The nature of evil | Our concept of evil need not be tied to a religious metaphysics. Evil acts are those which make tolerable life impossible. But evil acts are often required of virtuous people, and we need a moral framework that can handle this.

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“Dirty hands” has always struck me as a way of attempting to bypass the “just world” fallacy by recognizing that deontology and consequentialism don’t always meet in the middle, but still appealing to people’s moral sentiments by allowing both to claim realism, even when they appear to be in direct conflict. In other words it allows people to have their cake of “X is always morally wrong” but eat “but it’s okay when it’s to my benefit,” too. While I understand the idea of wanting to have a concept of “evil” that, being secular, can work for everyone, the term itself strikes me as being really heavily loaded, perhaps irredeemably so. It’s also subjective. While Mr. De Wijze notes that people have differing understandings of why murder is wrong, he leaves out that people also have differing understandings of what exactly constitutes murder. In other words, we can all agree that “murder is wrong” in the sense that murder is defined as “a wrongful homicide,” without actually having agreement on whether *any specific act* of homicide is wrongful. Therefore, the idea that “we all agree that there are evil acts” is not equivalent to “we all agree that these specific acts are evil.” To the degree that “disrupting the moral landscape that holds social interaction together” is subjective, Mr. De Wijze’s definition doesn’t really add to anything, because it doesn’t help people determine if their own understanding of moral disruption is accurate to a standard independent of themselves.


There’s good results, bad results, good intent, bad intent. And then there’s ignorance that allows good intent to beget bad results. The modern problem looks a bit like… good intent: I want to be a good person. Ignorance: I am a good person – therefore my actions are justified. Bad results stem forth from hubris and arrogance from the ignorance of eschewing self examination against the needs and nature of the world.


In this short interview, philosopher Stephen De Wijze discusses his work on the concept of evil, and how it relates to the philosophy of dirty hands. He explains the importance of separating evil acts from evil people, the latter being relatively rare and the former being moral dilemmas all of us face all of the time. He argues that our concept of evil should be ground in humankind’s need for social interaction, and that evil acts can be understood as those which seek to disrupt the moral landscape that holds this interaction together, whether in the form of cruelty, humiliation, or deprivation. But, De Wijze explains, life is replete with instances in which we’re forced to choose between bad and worse, meaning we are forced to commit evil acts for a virtuous purpose. He outlines the ways this is particularly vivid in politics, and suggests and ideal politician is one that is willing to commit necessary evil acts without becoming ‘morally polluted’ in the process.


He cites the ‘ticking bomb’ scenario – but IRL, this scenario has never happened. The FBI thought Tim McVeigh had planted other bombs, but refrained from torture. They learned there were no other bombs by their usual interrogation techniques without ever having to violate any morals or ethics. And we know that all the intel gathered from both Abu Ghraib and Guantonomo bay proved to be a lot more bad intel than good. The philosophy promoting ethical violations in the ‘ticking bomb’ scenario ignores the fact that torture produces bad intelligence, and is more about justifying one’s own bad character than anything that has to do with reality. This guy keep glossing over the fact that he’s for “the ends justify the means”, and the slippery slope that represents. He repeatedly says it’s so complicated that even he cannot decide when the ends justify the means. Nor does he say who can decide. But he insists that the ends ultimately justifies the means sometimes – he just can’t say when, nor say who can make that decision. As far as I can tell, this guy’s philosophy exonerates those who felt justified in toppling the Iranian and Guatemalan Govt.s for the benefit of the American people. This guys philosophy exonerates those who conducted the Tuskegee syphilis experiment for the benefit of all mankind. Same with the experiments of Joseph Mengele – justified by the scientific data he accumulated for all mankind. Again, he claims there are moral gray areas, and he personally is a “dirty hands” moralist who thinks we can do bad things as long as the good outweighs the bad. Well, the cheap oil from Iran benefitted the world. The cheap fruit from Guatemala benefited the world. The medical information from both Mengele’s and the Tuskegee syphilis experiment benefited the world. So his stated personal views justify things that the rest of us would consider horrible, horrible atrocities that should never have happened. His ‘dirty hands’ philosophy is for shit. Also, he repeatedly claims there are “moral gray areas”, but only provides examples completely outside of any “moral gray area”. In other words, he completely waffles on his own philosophical claim.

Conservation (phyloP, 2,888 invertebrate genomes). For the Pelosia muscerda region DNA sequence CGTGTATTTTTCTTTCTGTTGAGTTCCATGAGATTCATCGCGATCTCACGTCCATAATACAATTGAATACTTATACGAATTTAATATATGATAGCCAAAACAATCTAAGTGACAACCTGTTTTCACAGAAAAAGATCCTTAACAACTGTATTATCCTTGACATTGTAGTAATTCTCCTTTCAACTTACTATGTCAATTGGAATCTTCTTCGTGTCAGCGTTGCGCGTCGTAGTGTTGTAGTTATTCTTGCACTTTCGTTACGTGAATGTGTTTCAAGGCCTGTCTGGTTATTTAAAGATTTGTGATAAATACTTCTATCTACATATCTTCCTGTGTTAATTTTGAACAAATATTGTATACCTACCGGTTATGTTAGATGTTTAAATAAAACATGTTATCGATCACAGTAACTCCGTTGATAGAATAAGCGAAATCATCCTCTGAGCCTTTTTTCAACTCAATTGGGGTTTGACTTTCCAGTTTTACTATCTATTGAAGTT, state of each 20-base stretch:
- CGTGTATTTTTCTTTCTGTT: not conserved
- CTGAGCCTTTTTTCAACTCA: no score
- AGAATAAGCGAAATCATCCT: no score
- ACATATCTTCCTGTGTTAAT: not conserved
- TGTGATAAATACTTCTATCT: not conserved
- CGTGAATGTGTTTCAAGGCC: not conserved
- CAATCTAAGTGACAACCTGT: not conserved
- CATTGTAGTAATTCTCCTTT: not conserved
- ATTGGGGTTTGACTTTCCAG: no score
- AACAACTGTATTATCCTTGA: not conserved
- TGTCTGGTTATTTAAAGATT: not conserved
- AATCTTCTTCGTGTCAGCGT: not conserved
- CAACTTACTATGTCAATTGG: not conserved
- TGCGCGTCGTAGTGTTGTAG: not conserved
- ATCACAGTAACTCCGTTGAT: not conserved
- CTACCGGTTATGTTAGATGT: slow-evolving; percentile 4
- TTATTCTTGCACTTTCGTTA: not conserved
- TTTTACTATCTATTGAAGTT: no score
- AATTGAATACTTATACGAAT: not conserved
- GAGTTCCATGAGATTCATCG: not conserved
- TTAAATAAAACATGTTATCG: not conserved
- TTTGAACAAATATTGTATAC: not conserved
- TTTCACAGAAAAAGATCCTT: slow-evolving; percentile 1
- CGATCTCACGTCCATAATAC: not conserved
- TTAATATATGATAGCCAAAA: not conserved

“Something is good or right if it improves health or happiness, or it reduces unnecessary harm or suffering; something is bad or evil if it reduces health or happiness or increases unnecessary harm or suffering.” – Theoretical Bullshit (paraphrased).